Left-Wing Group Exposes Its Environmental Ignorance

A new, left-wing group called ALEC Exposed has popped up taking aim at the American Legislative Exchange Council (ALEC) noting that the organization brings legislators from across the country together to, surprise, exchange ideas about legislation. ALEC Exposed is also unhappy that businesses have a seat at the table during discussions.

Free-market think tanks also have a seat at ALEC’s table. For instance, I sit on the Energy, Environment and Agriculture Task Force, a committee that offers ideas about how to harness free-market ideas to improve environmental sustainability. I don’t agree with everything that comes out of the committee (I was one of only two “no” votes on a recent proposal before the committee), but there are several effective ideas discussed and formalized.

So desperate is Center for Media and Democracy, the group behind ALEC Exposed, to attack the group, it is clear they have decided that thinking (and proof reading) only slows their efforts to hatchet ALEC.

Take, for example, a piece of ALEC model legislation I helped draft called the “Climate Accountability Act.” The legislation requires companies that contract with the government on carbon-reduction projects to quantify the amount of carbon that will be reduced in the contract. If the business does not deliver that level of reduction, they must make it up in other ways. Under the model legislation, taxpayers are assured they receive the promised environmental benefit.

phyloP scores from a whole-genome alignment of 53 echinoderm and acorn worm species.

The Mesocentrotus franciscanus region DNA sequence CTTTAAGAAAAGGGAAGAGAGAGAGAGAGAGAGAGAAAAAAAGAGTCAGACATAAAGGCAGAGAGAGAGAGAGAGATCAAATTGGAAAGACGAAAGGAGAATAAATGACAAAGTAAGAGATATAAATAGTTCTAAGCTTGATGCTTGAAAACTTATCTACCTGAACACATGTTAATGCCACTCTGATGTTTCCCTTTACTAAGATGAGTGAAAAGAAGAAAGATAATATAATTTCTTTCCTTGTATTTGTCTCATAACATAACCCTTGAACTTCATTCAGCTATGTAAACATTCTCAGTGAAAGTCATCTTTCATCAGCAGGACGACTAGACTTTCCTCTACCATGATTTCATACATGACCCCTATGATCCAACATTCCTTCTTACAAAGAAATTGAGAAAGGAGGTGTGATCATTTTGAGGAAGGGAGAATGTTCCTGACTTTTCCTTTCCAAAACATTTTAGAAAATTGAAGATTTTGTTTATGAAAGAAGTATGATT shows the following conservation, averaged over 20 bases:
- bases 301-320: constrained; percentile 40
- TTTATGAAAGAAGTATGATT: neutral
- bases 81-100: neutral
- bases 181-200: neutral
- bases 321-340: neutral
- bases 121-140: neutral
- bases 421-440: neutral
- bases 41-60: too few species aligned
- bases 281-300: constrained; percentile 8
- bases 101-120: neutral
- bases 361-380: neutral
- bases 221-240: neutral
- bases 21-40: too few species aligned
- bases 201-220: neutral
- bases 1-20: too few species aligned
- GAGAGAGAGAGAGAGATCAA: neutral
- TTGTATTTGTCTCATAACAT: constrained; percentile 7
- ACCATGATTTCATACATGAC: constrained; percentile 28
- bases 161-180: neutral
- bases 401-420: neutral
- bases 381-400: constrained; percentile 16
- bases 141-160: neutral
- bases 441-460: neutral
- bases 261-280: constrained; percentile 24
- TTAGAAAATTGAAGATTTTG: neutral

ALEC Exposed, however, analyzes the legislation this way:

This “model” legislation attempts to create hurdles to state agencies attempting to regulation [sic] carbon gasses by attempting to impose cost assessments on carbon regulation, without any parallel accounting required of businesses that are contributing to climate change.

If they didn’t take the time to proof read their analysis, we shouldn’t be surprised they didn’t take the time to read or understand the bill. The Act imposes no obligations on government. The only obligations imposed are on businesses that contract with government to reduce carbon emissions. So, the critique has it completely backward.

Second, this demonstrates they don’t really care about achieving actual carbon emissions reductions — they only want to appear that they care. Why else would they complain about holding businesses accountable for failing to deliver the environmental benefits taxpayers paid for?